Tuesday, March 26, 2019

CVTC to Offer New Gas Utility Program

Workers to be trained in construction and service of natural gas lines

Article Photo - CVTC to Offer New Gas Utility Program

Instructor RC Jensen demonstrates testing for natural gas leaks in the CVTC Air Conditioning, Heating and Refrigeration lab. Jensen will teach students skills needed to construct and maintain natural gas lines in a new Gas Utility Construction & Service program starting in June 2019.

Responding to a strong need expressed by area energy companies, Chippewa Valley Technical College will offer a new Gas Utility Construction & Service program beginning in June.

Registration is already open for the 10-month, 35-credit program leading to a technical diploma and employment opportunities with contractors installing gas lines or utility companies maintaining systems that service homes and businesses.

“This is a very high-demand, high-wage field and there is a tremendous amount of job security in the industry. Natural gas is the primary heating fuel in the area,” said Adam Wehling, dean of agriculture, energy and transportation at CVTC.

About two-thirds of Wisconsin homes are heated by natural gas, according to the U.S. Energy Information Administration, and with most newly constructed homes being outfitted with natural gas, the need for workers in the area continues to grow.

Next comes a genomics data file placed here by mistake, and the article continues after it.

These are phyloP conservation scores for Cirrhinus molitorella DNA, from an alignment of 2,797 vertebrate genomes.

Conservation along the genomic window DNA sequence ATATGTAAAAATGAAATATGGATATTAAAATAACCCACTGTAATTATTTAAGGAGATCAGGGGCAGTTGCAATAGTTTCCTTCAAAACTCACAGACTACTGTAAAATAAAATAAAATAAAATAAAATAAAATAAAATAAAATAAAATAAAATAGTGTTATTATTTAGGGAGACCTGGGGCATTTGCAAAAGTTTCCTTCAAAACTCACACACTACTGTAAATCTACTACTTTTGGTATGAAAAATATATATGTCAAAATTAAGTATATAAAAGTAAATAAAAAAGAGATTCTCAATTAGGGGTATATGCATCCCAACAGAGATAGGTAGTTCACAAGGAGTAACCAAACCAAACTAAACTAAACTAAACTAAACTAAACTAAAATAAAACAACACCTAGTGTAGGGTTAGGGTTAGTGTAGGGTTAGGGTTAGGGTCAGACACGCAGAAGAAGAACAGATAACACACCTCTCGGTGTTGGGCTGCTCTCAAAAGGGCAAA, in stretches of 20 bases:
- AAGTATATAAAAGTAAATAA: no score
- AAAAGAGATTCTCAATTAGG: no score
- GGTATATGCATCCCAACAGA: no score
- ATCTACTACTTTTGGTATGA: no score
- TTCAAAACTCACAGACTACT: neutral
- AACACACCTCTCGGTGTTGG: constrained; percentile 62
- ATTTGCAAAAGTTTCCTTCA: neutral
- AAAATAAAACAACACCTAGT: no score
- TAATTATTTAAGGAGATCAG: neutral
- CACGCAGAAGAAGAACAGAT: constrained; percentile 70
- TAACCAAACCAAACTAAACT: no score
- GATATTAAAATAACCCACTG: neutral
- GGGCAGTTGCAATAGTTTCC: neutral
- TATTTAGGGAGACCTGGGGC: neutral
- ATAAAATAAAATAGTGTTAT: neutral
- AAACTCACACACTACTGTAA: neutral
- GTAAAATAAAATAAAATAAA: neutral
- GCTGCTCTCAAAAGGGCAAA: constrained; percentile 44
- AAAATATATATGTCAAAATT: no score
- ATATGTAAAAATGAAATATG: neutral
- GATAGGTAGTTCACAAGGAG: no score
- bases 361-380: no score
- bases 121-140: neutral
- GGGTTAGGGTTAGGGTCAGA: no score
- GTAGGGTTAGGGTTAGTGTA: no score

“After 29 years working in the gas industry, I’ve seen how the industry is struggling to find workers,” said RC Jensen, instructor for the program. “Graduates will be able to find work just about anywhere. We are in need of gas techs, locators, welders, and technicians to build and maintain gas infrastructure.”

Jensen added that when word-of-mouth spread about CVTC starting a gas utility training program, he started to get calls from contractors wanting to hire graduates who won’t be available until March 2020. “A graduate should be able to get a job right away in this field,” Jensen said.

“The program is a partnership between the electric power and gas utility industries,” said Wehling, who added there will be some overlap between the new Gas Utility program and the existing Electrical Power Distribution program.

Jensen agrees that there are similarities between the programs, particularly in the emphasis on safety and the appeal to people who would like to work outside.

“Safety will be the focus,” Jensen said. “Working around natural gas can be safe. It takes knowing how to use the tools to ensure the safety of all workers.”

Like EPD, the program starts in the summer to take advantage of conditions for training in installing underground lines. The heart of the Gas Utility program will be four levels of gas utility field training.

“We won’t be spending a lot of time in the lecture hall,” Jensen said. “If you like sitting behind a desk, this program is not for you. But if you like to work outside and troubleshoot problems, this is a good industry for you.”

While similar programs are offered by technical colleges in other parts of Wisconsin, there are currently no programs in western and northwest Wisconsin, and one college-based program in Minnesota appears to be ending, according to Jensen.

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